These days most of us thunder by Attleborough on our way up and down the busy A11 - but this little town is well worth a look around

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Where is Attleborough?

Off the A11 between Wymondham and Thetford.

About Attleborough

Modern travellers tend to whisk past Attleborough on the A11 bypass, but they are missing out on a town with lots to please.

The market has been there since the 13th century, and throughout its history Attleborough has been an important staging post on the way into the county.

Attleborough Church

The town sign depicts cider-making flanked by two splendid black turkeys. In 1896, the Gaymers cider-making plant was built in Attleborough and soon became the largest employer in the town.

Turkey sales made the town a thriving centre in the 1930s, but the two on the town sign are said to recall the days when Attleborough turkeys had their feet dipped in tar to withstand the journey along roads to the London markets.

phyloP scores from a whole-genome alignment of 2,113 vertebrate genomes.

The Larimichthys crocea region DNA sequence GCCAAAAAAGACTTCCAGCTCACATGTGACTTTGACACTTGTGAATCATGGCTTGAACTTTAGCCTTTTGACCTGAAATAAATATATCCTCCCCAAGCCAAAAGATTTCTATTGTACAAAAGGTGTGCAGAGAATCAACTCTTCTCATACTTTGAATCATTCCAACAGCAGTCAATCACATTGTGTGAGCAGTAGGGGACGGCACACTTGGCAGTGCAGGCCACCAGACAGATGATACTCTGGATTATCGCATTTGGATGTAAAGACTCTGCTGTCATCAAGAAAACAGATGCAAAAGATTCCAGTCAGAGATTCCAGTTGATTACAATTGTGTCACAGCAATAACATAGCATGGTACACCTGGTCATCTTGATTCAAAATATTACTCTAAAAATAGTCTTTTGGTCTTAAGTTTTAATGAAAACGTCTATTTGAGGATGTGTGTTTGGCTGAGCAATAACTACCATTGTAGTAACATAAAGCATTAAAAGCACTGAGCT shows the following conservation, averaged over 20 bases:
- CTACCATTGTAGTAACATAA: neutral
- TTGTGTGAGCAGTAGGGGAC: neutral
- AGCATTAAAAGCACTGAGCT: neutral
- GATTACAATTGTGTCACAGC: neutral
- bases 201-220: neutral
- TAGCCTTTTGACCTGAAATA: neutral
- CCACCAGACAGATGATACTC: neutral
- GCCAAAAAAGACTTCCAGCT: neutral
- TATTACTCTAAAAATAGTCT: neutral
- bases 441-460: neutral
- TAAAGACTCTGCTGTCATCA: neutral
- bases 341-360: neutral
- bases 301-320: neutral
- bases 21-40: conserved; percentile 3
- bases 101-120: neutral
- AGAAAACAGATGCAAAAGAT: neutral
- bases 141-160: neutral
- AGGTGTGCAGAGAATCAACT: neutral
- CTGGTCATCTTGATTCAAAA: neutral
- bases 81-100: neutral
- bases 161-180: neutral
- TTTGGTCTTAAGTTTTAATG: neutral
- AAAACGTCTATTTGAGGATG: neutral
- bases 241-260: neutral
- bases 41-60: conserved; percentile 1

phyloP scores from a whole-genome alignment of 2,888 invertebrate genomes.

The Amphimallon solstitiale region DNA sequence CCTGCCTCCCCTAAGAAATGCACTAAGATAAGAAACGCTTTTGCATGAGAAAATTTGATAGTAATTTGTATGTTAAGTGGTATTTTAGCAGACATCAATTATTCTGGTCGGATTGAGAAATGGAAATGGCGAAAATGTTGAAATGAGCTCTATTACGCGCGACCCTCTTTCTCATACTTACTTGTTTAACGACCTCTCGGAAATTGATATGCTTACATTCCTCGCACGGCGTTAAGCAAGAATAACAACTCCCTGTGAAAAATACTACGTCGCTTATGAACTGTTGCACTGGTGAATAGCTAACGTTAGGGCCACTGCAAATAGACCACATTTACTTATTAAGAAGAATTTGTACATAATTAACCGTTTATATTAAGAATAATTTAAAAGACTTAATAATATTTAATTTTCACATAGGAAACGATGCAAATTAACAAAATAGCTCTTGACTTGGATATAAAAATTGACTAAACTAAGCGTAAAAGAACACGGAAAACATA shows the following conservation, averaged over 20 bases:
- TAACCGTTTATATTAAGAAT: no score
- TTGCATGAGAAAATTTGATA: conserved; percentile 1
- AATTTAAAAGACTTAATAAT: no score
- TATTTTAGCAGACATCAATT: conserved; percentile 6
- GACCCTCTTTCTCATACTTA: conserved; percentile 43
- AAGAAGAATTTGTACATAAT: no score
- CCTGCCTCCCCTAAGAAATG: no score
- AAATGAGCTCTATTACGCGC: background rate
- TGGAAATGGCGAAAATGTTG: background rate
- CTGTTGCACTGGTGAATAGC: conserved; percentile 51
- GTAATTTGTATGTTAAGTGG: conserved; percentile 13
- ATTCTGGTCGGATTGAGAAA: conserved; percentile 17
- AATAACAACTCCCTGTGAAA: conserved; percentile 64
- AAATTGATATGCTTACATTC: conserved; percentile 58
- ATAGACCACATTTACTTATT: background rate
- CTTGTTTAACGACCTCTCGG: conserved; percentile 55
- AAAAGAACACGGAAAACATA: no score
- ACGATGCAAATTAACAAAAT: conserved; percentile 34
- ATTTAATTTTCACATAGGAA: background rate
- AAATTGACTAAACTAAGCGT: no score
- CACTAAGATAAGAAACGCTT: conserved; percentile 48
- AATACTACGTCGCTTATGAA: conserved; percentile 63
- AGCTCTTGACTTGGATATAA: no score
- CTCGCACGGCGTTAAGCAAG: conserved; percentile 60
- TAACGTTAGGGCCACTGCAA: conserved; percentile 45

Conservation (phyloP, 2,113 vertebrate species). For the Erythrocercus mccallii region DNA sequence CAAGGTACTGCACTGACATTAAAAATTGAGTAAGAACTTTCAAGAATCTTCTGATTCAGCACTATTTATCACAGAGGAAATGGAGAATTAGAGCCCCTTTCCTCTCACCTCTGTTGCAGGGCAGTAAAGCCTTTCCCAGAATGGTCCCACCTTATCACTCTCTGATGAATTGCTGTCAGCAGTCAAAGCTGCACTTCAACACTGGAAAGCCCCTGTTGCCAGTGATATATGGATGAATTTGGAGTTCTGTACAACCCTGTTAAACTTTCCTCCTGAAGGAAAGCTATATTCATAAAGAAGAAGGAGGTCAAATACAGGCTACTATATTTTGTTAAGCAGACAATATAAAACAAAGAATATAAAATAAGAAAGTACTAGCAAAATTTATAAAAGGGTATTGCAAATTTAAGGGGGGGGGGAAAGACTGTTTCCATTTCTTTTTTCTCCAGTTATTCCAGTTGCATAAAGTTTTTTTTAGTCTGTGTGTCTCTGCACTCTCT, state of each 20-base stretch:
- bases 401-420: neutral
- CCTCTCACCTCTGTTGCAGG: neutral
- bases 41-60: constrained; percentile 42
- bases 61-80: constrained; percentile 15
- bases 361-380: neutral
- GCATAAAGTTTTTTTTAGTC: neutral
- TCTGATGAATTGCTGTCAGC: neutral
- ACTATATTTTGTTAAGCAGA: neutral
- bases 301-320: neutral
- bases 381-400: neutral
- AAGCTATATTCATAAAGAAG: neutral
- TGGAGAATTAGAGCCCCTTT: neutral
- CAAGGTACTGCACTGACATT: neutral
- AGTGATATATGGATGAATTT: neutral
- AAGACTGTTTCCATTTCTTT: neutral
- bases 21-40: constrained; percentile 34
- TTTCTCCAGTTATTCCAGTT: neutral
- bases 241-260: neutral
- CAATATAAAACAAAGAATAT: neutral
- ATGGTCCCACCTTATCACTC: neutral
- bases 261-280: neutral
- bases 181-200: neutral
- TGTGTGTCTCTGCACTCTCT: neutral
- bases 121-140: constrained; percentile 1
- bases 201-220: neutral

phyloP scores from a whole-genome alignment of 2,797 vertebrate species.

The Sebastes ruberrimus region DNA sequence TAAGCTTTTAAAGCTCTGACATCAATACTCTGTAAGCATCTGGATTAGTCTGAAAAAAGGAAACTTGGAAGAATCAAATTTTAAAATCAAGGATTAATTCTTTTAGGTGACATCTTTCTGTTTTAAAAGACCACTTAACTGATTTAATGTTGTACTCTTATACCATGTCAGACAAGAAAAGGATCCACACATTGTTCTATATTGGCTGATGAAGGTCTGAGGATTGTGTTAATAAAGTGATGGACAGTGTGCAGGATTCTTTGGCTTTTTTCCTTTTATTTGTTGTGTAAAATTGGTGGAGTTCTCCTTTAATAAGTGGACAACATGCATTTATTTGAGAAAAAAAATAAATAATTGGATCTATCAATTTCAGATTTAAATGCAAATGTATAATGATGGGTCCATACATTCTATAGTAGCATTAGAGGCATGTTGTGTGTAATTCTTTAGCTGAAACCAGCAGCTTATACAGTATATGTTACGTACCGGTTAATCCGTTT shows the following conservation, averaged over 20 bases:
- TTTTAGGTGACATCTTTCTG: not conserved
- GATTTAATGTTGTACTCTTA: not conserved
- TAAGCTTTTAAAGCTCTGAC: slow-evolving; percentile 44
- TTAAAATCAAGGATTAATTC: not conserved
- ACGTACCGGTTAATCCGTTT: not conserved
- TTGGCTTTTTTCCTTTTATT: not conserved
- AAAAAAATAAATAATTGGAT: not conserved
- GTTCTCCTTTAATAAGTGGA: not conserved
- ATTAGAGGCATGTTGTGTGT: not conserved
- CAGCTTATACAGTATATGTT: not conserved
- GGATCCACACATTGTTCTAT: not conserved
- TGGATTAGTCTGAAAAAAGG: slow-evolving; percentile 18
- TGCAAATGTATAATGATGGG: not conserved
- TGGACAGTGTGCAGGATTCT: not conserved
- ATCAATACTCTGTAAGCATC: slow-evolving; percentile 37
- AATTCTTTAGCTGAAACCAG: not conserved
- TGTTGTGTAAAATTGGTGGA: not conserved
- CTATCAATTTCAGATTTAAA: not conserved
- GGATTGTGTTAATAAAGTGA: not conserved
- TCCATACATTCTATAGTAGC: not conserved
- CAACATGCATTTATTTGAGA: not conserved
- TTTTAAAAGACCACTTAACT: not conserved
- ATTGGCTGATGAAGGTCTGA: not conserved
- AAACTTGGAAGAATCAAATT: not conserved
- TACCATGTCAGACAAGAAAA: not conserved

The nearby town pump was built to mark the Diamond Jubilee of Queen Victoria and was given a fresh look for the present Queens Golden Jubilee.

St Marys Church has Saxon foundations but is built in Norman and early English style.

Attleborough church rood screen

Its squat tower was once at the centre of a much larger building and boasted a spire, said by some to have come crashing to earth about 300 years ago.

Inside is the rood screen (pictured below) for which the church is chiefly noted. Dating from about 1500, the oak screen is 52ft long and is the only one in Norfolk to extend across the nave and both side aisles.

The town has one of the best Christmas lights display in East Anglia.

Attleborough is well-placed as a base for visiting the tourist havens of the area Banham Zoo, Bressingham Steam Museum and the green acres of Thetford forest.